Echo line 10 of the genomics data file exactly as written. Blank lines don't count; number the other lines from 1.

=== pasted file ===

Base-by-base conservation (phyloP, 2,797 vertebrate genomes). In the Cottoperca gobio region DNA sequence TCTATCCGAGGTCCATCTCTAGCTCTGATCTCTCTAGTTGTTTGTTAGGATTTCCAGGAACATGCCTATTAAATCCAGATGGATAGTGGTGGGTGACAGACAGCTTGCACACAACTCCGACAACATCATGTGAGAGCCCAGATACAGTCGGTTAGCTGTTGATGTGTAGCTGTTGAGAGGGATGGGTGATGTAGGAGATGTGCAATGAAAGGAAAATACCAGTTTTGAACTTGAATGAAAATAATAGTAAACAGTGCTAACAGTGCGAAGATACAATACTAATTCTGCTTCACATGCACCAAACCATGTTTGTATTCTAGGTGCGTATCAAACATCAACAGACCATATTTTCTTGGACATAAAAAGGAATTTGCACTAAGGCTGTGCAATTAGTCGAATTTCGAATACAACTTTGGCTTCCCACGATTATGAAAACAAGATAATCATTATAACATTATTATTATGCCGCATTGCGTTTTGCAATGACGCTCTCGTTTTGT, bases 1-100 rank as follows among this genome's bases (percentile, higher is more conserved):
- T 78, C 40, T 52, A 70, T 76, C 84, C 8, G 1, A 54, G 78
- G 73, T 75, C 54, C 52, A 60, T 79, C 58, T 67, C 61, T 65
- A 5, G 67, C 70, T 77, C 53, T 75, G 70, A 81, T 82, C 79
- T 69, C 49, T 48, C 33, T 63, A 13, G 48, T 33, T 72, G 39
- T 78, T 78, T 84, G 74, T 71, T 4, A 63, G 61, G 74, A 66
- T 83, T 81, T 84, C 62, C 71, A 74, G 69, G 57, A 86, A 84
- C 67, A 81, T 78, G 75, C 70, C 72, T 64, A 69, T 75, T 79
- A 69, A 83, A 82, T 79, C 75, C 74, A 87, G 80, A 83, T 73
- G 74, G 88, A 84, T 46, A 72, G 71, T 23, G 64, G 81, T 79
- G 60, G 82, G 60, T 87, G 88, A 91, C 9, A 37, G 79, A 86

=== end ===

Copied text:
- G 74, G 88, A 84, T 46, A 72, G 71, T 23, G 64, G 81, T 79